While it included the intention to work with foreign enterprises and donors, the paper firmly stated that the Zimbabwe government was in the driving seat of owning and running the economy.
They reversed course in 1991 with the Economic Structural Adjustment Programme (ESAP), which shifted focus to the production of goods for export.
Then came the land reform programme, specifically the 1998 Land Reform and Resettlement Programme Phase II, which kickstarted the fast-track land reform programme of the early 2000s.
The latest chapter is Vision 2030, whose aim is transforming Zimbabwe into an upper middle income country by 2030 (such a country has a Gross National Income per capita between USD$4,096 and $12,695).
Zimbabwe is also part of the Southern African Development Community (Sadc) Vision 2050 and the 2020–2030 Regional Indicative Strategic Development Plan (RISDP).
Policies and frameworks are an integral component to improving the standard of living, increasing economic output and promoting social cohesion.
After all, you need a map to stay on course. However, these plans have had varying rates for success.
It’s too early to tell if Vision 2030 is on the right track, and it should be noted that the Covid-19 pandemic did have a negative impact on plans and targets.
What would be useful is to look back at previous development frameworks, to see where they succeeded and where they failed and if there are any patterns in governmental behaviour.
The 1981 paper succeeded in setting out strong intentions for a new government and a new country, intentions reflected in the education policies of the decade that saw the scrapping of fees for primary school.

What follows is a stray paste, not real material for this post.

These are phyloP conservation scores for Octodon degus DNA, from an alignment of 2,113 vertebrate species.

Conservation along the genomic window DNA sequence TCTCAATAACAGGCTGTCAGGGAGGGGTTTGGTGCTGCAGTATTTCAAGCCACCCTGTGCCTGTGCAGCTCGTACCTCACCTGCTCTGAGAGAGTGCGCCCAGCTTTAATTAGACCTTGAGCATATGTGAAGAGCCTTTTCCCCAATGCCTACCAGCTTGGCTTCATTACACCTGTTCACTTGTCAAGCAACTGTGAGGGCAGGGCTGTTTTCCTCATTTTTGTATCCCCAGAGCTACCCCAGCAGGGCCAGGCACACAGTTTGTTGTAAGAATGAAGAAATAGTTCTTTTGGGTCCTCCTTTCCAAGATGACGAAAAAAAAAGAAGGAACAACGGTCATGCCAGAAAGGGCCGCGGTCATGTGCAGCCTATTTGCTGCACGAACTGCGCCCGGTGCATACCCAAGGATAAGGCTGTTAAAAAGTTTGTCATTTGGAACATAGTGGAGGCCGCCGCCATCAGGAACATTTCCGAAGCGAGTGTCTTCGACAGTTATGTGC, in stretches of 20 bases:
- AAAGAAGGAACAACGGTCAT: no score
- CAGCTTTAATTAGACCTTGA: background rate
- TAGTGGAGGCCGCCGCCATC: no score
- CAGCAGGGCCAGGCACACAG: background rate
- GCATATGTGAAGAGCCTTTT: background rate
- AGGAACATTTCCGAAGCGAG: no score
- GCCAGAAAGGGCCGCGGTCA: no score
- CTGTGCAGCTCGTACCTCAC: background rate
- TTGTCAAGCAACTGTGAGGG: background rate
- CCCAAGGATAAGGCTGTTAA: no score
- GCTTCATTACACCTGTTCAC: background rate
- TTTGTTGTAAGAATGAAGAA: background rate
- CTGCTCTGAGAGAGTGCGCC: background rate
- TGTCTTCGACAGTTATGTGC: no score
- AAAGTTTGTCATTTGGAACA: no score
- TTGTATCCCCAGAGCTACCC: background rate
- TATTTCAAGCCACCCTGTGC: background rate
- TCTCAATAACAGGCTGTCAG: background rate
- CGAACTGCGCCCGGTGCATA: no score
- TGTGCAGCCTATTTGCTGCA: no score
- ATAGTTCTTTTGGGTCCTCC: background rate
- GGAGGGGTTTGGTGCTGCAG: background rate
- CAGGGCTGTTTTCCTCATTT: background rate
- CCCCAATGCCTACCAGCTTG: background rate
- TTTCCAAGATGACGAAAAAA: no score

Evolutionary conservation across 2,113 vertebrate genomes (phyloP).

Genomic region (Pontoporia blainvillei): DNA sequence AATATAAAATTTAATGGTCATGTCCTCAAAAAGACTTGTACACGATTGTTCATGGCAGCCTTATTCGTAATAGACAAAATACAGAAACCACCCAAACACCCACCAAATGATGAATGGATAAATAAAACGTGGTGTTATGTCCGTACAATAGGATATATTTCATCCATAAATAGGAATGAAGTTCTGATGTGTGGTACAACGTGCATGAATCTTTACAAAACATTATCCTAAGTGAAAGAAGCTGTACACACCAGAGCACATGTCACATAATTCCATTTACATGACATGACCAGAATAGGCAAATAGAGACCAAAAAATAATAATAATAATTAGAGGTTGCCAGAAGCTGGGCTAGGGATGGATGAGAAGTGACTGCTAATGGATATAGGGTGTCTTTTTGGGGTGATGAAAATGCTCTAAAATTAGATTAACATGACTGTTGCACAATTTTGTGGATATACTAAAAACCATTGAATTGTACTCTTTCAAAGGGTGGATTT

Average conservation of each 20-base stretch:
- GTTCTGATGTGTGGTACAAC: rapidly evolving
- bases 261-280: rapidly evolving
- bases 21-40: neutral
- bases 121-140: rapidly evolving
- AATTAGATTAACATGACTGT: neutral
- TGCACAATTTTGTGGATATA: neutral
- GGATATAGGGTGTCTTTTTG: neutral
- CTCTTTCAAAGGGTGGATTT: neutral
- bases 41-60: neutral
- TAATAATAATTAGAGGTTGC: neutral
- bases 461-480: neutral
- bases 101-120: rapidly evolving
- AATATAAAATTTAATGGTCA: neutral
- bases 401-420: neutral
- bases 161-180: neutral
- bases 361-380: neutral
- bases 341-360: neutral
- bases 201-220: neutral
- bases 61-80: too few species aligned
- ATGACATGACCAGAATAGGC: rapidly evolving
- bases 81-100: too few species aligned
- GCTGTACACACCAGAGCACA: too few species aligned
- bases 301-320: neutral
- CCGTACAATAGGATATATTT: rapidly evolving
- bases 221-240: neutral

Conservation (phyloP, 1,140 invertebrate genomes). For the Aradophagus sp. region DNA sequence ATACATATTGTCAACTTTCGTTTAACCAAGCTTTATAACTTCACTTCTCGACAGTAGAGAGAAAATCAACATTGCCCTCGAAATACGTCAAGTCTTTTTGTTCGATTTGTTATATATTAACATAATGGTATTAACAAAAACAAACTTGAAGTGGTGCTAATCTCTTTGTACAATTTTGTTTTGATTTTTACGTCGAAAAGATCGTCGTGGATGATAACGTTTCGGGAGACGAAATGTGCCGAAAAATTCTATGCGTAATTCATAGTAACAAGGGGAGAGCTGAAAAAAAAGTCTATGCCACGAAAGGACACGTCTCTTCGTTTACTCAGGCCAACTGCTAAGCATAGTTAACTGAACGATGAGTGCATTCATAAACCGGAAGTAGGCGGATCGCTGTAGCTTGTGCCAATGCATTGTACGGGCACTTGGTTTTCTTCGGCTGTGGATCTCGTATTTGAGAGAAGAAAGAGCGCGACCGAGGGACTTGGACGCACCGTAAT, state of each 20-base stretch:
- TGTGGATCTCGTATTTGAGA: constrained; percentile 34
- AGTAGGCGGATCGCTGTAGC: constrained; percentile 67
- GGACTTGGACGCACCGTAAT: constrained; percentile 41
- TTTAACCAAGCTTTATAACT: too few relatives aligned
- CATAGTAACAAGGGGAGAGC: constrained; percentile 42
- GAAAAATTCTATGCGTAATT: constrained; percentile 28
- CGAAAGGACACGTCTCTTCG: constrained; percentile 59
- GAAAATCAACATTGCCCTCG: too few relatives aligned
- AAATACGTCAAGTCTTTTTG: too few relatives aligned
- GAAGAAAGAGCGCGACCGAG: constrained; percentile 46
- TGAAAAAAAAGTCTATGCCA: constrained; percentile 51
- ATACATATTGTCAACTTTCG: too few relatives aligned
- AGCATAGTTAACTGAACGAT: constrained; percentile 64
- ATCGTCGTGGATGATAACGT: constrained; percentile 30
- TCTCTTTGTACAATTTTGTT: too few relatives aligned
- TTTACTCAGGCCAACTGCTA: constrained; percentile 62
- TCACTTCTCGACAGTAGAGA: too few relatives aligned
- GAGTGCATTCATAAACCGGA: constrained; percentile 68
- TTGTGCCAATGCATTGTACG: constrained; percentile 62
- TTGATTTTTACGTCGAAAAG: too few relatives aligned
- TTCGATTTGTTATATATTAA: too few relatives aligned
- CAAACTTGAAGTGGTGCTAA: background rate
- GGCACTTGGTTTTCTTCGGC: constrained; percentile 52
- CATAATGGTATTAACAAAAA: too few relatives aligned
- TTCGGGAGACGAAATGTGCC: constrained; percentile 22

This investment in free basic education paid off. It led to an increase in education infrastructure, teacher training and near universal primary education that made the Zimbabwean education system the envy of the region, if not the continent.
However, the 1981 paper was too vague and failed to outline solid targets and expectations. A small economic crisis in the late 1980s forced the government’s hand.
They agreed to implement Esap, loosening the government’s regulation of the economy.
Some of Esap’s terms included the removal of price and wage controls, the reduction of government spending and devaluing the Zimbabwean dollar by 40%.
In some ways it did.
It reduced inequality rates between rural and urban areas, and exports increased.
However, poverty rates started to climb, economic growth rates contracted and wages stagnated.
The government at the time couldn’t reduce its deficit, and combined with a brewing culture of corruption and the suspension of aid due to our involvement in the Congo Civil War, the 90s signalled the start of the slide to the chaos of the 2000s.
So what is development?
Perhaps the better question is, who gets to decide what path to take in order to be called ‘developed’?
Each successive government since 1980 has had its own definition and set of priorities.
They have launched development action plans, often influenced by the dominant development theory and ideology of the era.
Vision 2030, inspired by Agenda 2063 and the United Nations’ Sustainable Development Goals, is no exception.
Development is a complex concept process that’s all too often treated as a to-do list or a once-off achievement.
In Zimbabwe the focus on development is heavily on the economy, with good reason.
However, economic growth and stability has to be in tandem with social equity and transparent and trustworthy political systems in order to be sustainable and benefit citizens across the country.
Will this new development framework finally get us the development goals we’ve been chasing for decades? We have eight years until we find out.
- Makomborero Muzenda is a writer and analyst
- *These weekly articles are coordinated by Lovemore Kadenge an independent consultant, past president of the Zimbabwe Economics Society and past president of the Chartered Governance & Accountancy Institute in Zimbabwe. Email: firstname.lastname@example.org and mobile No. +263 772 382 852.